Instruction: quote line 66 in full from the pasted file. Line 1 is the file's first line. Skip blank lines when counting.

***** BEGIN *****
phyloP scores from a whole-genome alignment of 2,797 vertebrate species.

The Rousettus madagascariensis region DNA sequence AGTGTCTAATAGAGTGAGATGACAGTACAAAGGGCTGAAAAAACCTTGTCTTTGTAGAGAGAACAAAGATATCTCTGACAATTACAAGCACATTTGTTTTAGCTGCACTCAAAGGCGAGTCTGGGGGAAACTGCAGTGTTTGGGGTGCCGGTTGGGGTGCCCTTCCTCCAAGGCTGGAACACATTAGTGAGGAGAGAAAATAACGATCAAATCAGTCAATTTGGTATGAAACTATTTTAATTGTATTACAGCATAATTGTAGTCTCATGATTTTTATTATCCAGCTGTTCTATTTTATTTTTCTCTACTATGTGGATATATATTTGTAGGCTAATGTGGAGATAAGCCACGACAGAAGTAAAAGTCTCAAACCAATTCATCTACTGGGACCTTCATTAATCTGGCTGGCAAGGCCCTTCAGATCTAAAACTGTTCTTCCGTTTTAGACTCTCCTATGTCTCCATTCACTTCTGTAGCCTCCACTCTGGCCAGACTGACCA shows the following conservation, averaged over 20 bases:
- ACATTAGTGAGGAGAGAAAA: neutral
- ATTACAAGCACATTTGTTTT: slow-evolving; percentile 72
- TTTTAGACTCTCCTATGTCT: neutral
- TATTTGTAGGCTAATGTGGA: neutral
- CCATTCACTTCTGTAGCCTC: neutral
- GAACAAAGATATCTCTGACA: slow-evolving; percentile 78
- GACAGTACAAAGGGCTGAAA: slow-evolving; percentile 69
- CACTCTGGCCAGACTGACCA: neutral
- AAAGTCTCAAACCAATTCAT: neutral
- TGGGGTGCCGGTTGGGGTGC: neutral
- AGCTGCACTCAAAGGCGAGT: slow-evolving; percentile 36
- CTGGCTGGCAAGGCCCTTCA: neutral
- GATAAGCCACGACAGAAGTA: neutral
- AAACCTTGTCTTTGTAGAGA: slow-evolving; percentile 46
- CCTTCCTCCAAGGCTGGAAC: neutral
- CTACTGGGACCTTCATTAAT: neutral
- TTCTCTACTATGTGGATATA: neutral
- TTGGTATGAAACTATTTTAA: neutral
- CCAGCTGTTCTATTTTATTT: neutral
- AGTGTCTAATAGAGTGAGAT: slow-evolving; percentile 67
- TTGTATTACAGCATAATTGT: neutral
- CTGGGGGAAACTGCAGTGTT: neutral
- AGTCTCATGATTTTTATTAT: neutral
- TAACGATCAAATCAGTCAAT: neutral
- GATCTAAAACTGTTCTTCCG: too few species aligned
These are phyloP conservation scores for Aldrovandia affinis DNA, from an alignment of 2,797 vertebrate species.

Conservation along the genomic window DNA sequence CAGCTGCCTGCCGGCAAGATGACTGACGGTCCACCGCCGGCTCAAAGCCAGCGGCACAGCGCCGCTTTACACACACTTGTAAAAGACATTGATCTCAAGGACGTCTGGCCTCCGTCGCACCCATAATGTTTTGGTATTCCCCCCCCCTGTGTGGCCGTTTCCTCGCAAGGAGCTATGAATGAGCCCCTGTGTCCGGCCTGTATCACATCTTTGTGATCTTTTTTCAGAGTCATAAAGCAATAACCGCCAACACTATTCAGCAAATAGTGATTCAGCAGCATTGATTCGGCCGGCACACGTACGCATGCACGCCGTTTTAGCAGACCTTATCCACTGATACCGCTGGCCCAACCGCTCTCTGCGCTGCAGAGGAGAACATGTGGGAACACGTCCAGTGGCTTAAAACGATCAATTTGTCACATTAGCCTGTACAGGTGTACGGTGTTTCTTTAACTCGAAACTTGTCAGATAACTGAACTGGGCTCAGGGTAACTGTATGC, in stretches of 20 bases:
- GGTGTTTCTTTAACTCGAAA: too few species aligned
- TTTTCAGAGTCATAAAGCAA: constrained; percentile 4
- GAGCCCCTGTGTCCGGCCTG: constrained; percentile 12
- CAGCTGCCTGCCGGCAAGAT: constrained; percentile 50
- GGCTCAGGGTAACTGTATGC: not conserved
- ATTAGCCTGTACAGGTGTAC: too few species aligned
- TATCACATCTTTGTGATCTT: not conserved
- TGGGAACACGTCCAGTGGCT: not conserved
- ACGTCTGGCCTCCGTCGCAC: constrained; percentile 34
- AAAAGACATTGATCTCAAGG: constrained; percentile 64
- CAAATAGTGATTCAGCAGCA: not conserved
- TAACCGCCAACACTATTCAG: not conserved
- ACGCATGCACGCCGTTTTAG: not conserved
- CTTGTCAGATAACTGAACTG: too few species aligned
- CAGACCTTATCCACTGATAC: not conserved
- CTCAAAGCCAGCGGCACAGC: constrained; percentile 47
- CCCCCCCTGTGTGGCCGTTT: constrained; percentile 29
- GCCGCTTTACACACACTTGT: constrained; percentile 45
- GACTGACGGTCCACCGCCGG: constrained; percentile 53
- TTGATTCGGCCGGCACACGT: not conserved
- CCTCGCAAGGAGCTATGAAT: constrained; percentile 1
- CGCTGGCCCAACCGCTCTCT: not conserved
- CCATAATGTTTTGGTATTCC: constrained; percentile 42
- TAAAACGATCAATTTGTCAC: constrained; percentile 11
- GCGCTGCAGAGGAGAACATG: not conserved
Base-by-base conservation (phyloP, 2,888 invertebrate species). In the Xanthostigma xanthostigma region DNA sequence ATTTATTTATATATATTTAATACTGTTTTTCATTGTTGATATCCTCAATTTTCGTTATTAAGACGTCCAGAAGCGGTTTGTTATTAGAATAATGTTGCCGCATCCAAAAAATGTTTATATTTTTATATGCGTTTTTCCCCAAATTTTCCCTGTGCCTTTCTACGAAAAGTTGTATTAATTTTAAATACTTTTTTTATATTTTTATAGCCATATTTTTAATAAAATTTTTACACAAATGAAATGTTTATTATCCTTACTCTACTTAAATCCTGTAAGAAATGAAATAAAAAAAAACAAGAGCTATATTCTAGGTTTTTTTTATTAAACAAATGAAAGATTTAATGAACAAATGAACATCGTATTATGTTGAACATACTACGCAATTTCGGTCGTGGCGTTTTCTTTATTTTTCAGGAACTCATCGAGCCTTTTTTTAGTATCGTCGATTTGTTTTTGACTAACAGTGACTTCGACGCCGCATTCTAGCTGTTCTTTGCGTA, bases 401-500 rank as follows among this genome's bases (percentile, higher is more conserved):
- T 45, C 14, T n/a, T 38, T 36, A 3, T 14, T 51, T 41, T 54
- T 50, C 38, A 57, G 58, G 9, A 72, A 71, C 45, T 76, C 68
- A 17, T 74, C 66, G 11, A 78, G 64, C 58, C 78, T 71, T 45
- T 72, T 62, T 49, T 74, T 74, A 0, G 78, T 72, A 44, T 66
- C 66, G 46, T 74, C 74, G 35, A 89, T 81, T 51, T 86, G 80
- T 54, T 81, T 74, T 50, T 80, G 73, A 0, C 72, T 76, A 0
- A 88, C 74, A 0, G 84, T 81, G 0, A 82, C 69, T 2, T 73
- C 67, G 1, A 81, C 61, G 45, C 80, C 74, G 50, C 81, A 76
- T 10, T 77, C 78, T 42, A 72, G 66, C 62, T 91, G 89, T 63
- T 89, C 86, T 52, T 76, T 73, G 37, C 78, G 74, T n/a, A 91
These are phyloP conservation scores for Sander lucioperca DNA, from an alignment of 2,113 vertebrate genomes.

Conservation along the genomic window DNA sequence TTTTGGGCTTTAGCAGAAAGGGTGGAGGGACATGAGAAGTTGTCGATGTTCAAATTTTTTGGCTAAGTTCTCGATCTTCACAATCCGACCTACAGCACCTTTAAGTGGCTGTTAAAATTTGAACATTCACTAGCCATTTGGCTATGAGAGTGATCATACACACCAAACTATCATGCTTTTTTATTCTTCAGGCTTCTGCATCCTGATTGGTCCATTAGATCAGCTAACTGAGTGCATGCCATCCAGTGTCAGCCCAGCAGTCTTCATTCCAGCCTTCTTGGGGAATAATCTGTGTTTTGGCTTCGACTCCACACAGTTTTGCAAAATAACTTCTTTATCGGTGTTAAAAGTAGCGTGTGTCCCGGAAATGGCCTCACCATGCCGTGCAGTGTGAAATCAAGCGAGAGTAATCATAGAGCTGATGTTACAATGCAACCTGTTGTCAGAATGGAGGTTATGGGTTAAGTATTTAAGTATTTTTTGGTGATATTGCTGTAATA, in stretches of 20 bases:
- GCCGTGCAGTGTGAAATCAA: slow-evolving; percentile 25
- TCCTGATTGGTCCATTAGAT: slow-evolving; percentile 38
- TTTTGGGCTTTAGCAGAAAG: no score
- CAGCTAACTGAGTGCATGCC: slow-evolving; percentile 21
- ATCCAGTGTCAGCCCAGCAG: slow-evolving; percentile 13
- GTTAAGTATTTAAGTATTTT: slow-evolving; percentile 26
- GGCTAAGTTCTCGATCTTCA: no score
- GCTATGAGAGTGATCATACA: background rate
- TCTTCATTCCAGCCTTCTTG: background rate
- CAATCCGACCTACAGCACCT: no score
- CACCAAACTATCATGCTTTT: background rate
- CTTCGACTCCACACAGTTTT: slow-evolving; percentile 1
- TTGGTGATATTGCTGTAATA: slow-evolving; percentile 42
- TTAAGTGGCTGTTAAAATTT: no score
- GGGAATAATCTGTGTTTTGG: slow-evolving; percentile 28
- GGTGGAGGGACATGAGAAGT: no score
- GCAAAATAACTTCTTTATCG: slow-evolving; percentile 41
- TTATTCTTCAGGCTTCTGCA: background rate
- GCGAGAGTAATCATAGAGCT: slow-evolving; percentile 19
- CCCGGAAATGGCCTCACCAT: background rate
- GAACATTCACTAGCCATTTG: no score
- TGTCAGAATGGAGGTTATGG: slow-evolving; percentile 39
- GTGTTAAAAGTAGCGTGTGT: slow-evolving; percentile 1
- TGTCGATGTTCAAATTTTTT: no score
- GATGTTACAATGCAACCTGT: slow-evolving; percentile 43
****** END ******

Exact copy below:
These are phyloP conservation scores for Sander lucioperca DNA, from an alignment of 2,113 vertebrate genomes.